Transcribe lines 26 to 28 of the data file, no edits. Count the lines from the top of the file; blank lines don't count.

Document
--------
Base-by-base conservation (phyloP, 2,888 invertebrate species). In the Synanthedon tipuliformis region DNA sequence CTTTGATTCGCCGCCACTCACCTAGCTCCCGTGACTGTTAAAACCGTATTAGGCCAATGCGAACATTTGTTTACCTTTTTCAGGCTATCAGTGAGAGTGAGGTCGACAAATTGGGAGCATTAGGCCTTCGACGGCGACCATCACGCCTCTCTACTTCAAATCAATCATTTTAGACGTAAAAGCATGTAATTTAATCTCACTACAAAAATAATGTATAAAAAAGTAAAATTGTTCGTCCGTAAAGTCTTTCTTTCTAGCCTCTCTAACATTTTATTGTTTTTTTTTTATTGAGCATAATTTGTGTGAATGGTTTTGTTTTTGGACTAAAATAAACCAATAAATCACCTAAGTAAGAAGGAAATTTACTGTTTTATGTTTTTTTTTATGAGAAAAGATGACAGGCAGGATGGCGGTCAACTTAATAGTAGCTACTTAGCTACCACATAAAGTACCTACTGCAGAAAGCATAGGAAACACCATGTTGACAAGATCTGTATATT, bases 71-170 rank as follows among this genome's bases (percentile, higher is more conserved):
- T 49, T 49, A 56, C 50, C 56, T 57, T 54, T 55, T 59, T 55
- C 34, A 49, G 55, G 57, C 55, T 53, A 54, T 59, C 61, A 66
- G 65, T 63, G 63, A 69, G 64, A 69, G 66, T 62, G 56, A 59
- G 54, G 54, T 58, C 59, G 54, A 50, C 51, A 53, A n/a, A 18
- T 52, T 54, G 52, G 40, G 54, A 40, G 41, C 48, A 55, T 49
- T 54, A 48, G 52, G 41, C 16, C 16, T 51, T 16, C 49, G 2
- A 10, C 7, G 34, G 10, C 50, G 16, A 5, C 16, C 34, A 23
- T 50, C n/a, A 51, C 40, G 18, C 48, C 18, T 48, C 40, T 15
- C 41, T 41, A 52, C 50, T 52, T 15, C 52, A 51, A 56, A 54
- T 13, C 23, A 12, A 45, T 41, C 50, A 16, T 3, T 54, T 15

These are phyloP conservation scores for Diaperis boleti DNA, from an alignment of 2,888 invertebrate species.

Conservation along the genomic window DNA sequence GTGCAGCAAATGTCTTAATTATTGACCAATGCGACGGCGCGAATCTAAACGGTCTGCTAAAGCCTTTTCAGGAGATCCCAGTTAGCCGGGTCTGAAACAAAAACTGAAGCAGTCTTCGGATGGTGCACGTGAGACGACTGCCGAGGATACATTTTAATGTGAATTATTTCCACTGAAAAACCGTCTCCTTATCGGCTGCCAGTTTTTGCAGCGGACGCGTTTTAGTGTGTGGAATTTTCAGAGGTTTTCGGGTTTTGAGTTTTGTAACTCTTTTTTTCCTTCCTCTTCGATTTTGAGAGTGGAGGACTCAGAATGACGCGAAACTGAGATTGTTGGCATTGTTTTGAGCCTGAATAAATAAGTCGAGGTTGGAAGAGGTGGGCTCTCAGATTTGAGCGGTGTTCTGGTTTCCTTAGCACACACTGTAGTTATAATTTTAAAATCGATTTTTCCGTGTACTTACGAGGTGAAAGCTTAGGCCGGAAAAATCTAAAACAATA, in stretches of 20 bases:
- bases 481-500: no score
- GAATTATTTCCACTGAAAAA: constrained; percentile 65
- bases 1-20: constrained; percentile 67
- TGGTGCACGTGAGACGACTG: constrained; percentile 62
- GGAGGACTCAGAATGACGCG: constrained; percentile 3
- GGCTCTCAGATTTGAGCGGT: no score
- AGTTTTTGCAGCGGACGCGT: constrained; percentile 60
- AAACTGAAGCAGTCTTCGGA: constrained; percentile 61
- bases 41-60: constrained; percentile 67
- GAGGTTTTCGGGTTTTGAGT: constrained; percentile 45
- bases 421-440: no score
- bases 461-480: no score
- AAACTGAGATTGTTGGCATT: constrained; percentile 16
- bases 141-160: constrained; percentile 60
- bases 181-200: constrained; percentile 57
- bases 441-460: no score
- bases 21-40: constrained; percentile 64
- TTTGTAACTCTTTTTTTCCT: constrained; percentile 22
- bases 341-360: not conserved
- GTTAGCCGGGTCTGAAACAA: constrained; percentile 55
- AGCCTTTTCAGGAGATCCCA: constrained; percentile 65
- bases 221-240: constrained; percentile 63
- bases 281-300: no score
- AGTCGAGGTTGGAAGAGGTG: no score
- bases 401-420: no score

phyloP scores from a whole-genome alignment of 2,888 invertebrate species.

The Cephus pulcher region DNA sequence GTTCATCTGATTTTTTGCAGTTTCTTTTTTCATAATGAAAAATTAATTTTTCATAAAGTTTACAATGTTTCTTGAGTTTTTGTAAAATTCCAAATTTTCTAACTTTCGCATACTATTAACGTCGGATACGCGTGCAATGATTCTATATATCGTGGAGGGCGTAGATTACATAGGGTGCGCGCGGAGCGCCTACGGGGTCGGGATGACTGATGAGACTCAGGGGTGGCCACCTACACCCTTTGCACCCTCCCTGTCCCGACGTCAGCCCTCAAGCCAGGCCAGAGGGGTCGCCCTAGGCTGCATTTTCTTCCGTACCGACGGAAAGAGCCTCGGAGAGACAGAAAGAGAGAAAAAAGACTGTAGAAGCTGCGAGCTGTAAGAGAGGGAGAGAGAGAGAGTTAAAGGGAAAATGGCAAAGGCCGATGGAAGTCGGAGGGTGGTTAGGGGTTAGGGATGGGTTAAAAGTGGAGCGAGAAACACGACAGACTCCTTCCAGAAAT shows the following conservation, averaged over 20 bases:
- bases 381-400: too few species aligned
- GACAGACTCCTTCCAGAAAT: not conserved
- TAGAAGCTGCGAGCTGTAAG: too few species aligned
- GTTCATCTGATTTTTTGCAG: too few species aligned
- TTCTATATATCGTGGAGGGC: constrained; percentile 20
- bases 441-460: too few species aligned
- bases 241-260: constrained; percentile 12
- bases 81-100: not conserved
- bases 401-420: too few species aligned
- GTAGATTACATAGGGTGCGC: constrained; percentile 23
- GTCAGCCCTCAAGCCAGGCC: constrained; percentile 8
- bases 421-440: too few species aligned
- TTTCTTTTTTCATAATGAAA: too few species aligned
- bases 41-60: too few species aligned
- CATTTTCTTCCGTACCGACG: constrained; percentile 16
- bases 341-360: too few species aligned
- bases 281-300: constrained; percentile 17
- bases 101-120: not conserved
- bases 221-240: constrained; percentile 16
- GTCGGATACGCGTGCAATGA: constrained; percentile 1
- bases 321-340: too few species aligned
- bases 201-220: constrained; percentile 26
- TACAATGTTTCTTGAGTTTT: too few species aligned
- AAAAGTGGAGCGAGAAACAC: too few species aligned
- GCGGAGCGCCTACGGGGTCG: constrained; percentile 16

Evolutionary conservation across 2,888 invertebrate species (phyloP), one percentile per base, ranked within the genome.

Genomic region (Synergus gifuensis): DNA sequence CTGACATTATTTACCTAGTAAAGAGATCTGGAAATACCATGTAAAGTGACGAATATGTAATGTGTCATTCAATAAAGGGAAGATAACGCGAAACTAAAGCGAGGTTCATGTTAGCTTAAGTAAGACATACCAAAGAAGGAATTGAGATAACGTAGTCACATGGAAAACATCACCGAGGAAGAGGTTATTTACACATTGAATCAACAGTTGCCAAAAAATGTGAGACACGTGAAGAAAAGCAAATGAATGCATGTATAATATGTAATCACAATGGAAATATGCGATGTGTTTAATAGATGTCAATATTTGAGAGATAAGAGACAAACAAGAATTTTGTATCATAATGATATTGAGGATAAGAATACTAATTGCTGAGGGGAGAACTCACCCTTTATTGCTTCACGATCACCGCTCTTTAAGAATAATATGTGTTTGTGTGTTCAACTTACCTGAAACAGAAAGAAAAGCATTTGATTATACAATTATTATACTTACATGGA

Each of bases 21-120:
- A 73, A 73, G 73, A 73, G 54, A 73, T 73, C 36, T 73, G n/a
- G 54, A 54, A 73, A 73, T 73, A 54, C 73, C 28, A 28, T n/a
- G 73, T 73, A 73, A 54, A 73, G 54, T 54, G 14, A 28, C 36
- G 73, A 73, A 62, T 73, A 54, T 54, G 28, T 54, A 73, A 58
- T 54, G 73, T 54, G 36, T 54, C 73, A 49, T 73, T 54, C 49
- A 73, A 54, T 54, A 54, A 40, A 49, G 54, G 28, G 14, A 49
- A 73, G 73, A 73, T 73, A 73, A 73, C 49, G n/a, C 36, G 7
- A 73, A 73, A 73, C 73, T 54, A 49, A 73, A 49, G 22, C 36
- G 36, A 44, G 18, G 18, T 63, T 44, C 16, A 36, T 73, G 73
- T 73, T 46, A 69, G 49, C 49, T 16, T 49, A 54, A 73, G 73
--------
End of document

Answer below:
- AAACTGAGATTGTTGGCATT: constrained; percentile 16
- bases 141-160: constrained; percentile 60
- bases 181-200: constrained; percentile 57